Sunday, June 26, 2011

Milkweed Flower Syrup


I had thought I might include this recipe in my book, but didn't, for various reasons, so it - and several others - have not yet seen the cyberlight of day on the blog.

Milkweed flowers. Late May or early June in these parts. 

After walking past a patch of them in Red Hook several years ago, I was surprised by how strong their scent was, once my nose was in them. I started to play with the flowers. I really wanted to catch that perfume. This cordial - rather than the desserts that I made with the flowers (fool, pancakes, fritters, none of which I ultimately liked) - was the most successful at trapping the sense of midsummer that this flower conveys. 

The most honest way to enjoy it is in a flute or coupe, topped with very cold prosecco. Or Champagne! Instead of Kir Royale you have Kir Syriaca.

...or seltzer.


The flowers I used belong to Asclepias syriaca, or common milkweed. Avoid other milkweeds - most especially the orange-flowered species - until a chemist tells you otherwise. I still have my doubts about swamp milkweed, though - it looks so similar. More experiments to come.

This is an aggressive American plant, and under no threat of extinction, though less and less of it grows wild. But if you do find your own colony (the stems rise from massive networks of underground rhizomes), leave flowers for the monarch butterflies, and for ladybugs, who often reside here.


Pick the flowers when they are open, and fragrant. The best time is early morning or late afternoon. First shake them gently to dislodge any bees or insects. Why? Because you are not going to wash them. That would rinse out their nectar. Cut the flower as high to the umbel as you can - to save prep time later, and to limit the amount of sticky latex that will run from the cut stem.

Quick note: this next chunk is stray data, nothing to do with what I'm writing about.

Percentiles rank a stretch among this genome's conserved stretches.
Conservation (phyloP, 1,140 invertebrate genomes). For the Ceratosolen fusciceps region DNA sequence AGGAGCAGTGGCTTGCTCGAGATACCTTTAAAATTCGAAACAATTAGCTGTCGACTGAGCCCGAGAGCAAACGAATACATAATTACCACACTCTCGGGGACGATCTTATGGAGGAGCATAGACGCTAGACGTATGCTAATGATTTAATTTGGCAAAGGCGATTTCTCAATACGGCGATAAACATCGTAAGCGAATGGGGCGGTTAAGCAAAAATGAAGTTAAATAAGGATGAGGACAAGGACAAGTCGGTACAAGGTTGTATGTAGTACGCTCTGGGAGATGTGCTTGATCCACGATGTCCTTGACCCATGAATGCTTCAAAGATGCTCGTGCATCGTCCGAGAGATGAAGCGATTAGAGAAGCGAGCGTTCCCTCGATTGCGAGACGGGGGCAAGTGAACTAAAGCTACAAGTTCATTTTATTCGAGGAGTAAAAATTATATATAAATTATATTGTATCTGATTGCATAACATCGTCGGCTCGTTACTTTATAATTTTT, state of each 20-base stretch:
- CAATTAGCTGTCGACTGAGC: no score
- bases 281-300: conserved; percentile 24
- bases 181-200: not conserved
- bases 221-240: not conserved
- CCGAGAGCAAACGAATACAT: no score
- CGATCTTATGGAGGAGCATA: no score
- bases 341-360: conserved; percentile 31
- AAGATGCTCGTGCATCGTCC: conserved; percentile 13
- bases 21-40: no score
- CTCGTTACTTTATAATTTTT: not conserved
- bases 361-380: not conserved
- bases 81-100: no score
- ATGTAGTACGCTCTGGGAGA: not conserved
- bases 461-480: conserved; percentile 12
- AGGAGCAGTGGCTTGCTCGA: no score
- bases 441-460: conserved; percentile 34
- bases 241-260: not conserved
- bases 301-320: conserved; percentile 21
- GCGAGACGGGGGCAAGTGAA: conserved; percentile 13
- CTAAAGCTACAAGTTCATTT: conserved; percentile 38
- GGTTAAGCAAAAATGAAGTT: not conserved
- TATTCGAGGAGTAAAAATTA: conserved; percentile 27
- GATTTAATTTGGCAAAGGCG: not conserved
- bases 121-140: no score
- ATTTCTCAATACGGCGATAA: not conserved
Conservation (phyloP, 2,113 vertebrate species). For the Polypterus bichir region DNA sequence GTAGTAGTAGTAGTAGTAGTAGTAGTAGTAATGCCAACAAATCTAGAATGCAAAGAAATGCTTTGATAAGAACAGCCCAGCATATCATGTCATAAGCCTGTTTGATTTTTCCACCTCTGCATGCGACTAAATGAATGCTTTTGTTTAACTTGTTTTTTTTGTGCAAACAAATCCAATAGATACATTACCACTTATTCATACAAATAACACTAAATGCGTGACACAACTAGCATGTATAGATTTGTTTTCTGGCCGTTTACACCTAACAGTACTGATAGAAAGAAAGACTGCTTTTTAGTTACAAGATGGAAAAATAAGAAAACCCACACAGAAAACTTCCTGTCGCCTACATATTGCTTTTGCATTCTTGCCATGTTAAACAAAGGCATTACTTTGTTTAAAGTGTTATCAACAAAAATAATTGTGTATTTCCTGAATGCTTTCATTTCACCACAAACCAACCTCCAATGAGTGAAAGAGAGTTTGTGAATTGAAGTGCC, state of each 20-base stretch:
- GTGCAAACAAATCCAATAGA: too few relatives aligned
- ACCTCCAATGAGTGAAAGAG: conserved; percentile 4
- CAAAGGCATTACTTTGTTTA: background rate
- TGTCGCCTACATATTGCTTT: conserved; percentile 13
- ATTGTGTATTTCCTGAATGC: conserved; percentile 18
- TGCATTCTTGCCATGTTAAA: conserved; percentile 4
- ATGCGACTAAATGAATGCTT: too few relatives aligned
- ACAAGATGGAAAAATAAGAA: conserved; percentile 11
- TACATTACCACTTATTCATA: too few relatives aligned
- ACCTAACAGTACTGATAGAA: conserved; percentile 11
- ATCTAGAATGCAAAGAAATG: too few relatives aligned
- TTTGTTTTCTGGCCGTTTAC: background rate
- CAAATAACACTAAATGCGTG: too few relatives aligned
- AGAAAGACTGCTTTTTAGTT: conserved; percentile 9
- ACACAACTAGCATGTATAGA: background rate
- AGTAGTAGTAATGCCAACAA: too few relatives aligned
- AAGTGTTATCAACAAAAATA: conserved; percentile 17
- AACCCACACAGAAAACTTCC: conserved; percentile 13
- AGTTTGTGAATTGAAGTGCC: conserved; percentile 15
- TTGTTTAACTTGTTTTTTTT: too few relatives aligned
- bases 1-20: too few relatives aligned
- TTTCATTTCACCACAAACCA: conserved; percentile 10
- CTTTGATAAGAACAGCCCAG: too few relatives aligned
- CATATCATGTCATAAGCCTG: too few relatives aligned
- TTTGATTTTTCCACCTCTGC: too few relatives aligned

At home, snip off any tiny stems or green bits - this is time-consuming but it will keep your syrup pure.

*** 2015 update: Since these 2011 milkweed syrup experiments I have begun fermenting the flowers for a cordial whose flavor is much more concentrated. That way, the flowers are not heated, as in these recipe below, and so the perfume is much better preserved. It's the method I use for Elderflower cordial, too ***

Here is the original syrup method, for the sake of the learning curve:

6 cups lightly packed, prepared common milkweed flowers
2 strips lemon zest
2 tablespoons fresh lemon juice
2 cups sugar
3 cups water

Place the flowers, lemon juice and zest in a saucepan with cool water and the sugar.* Heat gently, stirring to dissolve the sugar. Bring to a gentle bubble for 10 minutes. Turn off the heat, allow to cool, and strain the liquid through muslin or a very fine strainer. Pour it into sterilized bottles and refrigerate until needed.

I really hope I  find some flowers when I get back to New York, because my last stock of cordial is all drunk up.

This post has made me thirsty.

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